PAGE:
DEARBORN — A new research project seeks to better understand how social and behavioral aspects of everyday life affect the health and wellness of those aged 65 and older in Metro Detroit.
A special component of this research, led by University of Michigan professor Dr. Kristine Ajrouch, will study the social components of health among Arab Americans in the age group, who have often been overlooked in past studies due to certain limitations.
As such, households in the Arab American enclave of Dearborn can expect to receive letters from the Detroit Area Wellness Network (DAWN) project starting in January, asking if there are qualified adults in their homes who would like participate in a 30-minute interview. Participants will receive a check for $25 as a token of appreciation for their time.
Those interested can contact the university using the information provided. The interview itself will be done over the phone, due to COVID-19 considerations. The interview will include questions about health and wellness during the COVID-19 pandemic.
The project was initiated because of an earlier project that sought to make Arab Americans visible in research related to Alzheimer’s Disease and related dementias, and cognitive health more broadly. That project has been put on hold because of the face-to-face nature of its survey method.
Ajrouch is one of the directors at the Michigan Center for Contextual Factors in Alzheimer’s Disease (MCCFAD).
“We realized that with COVID-19 there came a lot of challenges, and there is some preliminary evidence that suggests that COVID-19 actually has an effect on cognitive health,” Ajrouch told The Arab American News. “So it may have an effect on people’s memories and their ability to think through things.”
The new survey is a supplement study to that broader project on aging and cognitive health, and adds on another piece. The National Institute of Aging is providing funding for both projects.
“We made the argument (to the Institute) that because of COVID-19, cognitive health issues have different challenges and we have a really unique opportunity to see if those challenges are experienced similar across racial and ethnic groups,” Ajrouch said.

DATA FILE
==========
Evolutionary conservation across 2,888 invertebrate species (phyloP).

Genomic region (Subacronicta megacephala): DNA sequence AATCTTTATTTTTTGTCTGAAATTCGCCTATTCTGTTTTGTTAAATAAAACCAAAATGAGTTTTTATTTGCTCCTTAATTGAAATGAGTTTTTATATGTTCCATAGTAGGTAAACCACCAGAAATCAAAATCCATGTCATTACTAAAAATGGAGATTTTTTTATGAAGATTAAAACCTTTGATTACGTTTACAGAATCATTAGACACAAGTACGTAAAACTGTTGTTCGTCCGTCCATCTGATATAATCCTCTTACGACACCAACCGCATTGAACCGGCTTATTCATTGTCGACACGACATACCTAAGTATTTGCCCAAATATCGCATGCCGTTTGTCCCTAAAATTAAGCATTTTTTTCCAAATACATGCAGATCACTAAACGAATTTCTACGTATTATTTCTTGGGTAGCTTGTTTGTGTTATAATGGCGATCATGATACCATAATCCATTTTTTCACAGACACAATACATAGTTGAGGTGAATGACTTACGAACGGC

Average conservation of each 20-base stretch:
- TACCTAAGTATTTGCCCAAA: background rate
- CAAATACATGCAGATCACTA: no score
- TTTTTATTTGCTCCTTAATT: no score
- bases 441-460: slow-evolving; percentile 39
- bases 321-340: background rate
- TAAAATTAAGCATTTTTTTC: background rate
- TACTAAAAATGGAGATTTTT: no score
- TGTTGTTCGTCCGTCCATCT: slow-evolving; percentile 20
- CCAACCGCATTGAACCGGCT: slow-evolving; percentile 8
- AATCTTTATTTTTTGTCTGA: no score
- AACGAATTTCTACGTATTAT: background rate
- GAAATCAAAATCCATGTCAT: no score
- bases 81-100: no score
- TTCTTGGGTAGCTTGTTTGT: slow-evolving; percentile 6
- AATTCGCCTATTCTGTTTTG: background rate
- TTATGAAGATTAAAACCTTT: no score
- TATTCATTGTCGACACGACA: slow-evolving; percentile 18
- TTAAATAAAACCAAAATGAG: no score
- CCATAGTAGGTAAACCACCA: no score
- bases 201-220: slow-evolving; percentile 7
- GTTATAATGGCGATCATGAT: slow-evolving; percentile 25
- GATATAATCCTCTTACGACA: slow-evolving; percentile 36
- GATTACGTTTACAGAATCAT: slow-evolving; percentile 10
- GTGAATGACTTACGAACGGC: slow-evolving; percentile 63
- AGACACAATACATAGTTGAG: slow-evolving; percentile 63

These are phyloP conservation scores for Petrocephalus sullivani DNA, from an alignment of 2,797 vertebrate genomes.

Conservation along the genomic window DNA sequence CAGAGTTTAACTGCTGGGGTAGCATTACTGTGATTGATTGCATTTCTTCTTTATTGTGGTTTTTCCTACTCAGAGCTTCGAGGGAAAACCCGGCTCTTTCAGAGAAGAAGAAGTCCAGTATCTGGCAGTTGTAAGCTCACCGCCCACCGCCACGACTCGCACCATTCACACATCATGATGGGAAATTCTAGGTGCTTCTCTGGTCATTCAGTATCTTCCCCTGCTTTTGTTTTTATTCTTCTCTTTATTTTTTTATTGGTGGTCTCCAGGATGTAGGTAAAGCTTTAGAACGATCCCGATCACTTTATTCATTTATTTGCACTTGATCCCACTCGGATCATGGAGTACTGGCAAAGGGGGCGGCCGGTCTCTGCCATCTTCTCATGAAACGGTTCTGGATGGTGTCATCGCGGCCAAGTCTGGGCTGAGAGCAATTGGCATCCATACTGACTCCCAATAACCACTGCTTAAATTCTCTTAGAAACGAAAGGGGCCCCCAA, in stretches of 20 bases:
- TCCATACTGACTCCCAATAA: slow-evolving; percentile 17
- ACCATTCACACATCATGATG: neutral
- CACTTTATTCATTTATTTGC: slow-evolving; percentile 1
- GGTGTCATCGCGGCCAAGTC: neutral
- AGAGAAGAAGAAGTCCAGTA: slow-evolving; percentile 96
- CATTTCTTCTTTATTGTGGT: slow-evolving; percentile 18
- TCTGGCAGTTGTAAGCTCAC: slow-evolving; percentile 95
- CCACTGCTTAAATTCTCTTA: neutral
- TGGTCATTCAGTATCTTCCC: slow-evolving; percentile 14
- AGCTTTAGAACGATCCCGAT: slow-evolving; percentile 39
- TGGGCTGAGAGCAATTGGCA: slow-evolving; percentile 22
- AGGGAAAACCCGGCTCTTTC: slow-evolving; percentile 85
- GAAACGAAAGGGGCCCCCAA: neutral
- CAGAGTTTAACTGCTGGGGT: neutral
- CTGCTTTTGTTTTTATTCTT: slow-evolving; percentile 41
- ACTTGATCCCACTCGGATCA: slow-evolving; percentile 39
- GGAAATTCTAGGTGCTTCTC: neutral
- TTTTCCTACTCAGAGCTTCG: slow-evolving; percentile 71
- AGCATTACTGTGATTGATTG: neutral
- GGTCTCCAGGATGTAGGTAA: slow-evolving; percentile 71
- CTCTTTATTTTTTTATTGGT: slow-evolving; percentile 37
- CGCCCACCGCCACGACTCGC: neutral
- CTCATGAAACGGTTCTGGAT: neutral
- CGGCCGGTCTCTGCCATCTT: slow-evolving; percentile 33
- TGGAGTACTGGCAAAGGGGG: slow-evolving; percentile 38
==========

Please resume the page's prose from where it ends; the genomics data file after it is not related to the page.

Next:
The survey will collect data from Arab American, Blacks and Whites living in Metro Detroit. Black and White participants are actually part of a longer study that began in the early 90s and are now being followed up with these new interview questions. That work has already begun, with lots of positive feedback from participants. Arab Americans in the area are now next in line.
This is the first time the survey research operations at the University of Michigan are hiring all Arab Americans to conduct the interviews, something Ajrouch is excited about.
There is a difficulty in identifying Arab Americans, just because Arab Americans are considered White — Dr. Kristine Ajrouch
Barriers to research
Projects such as this are crucial to understanding the unique health concerns of Arab Americans. Researchers have seen a key barrier to tapping into the community, due to underrepresentation of Arab Americans in census tract data.
“There is a difficulty in identifying Arab Americans, just because Arab Americans are considered White,” Ajrouch said. “When we are recruiting individuals into a study, and are looking at the racial and ethnic composition of our sample (in census data), the term Arab American is not included in the official racial and ethnic category.”
Such barriers have made it difficult to understand if Arab Americans living in the ethnic enclave of the Dearborn area are different from those living in areas where they are more dispersed and perhaps more integrated in the broader population.
Ajrouch’s new research is pioneering in the way it gets closer to allowing Arab American research subjects to have an equal chance of being included in the study of a larger regional population, making it more representative.
The interview will include questions on demographics, social networks, mental and physical health and COVID-19 experiences.
The interview will be audio recorded for quality assurance purposes. Names will not be linked to the recording and once the study is over (at the end of a five-year period), the recordings will be destroyed.
Interviewers will only use first names in the interview. To keep information safe, names will be removed from all data; a study number will be used instead that will be linked to participant names. The data will be stored in locked cabinets and on a university secure server with controlled access. Records will be kept confidential and information will be kept for future research.
This article was written with the support of a journalism fellowship from The Gerontological Society of America, The Journalists Network on Generations and the Silver Century Foundation.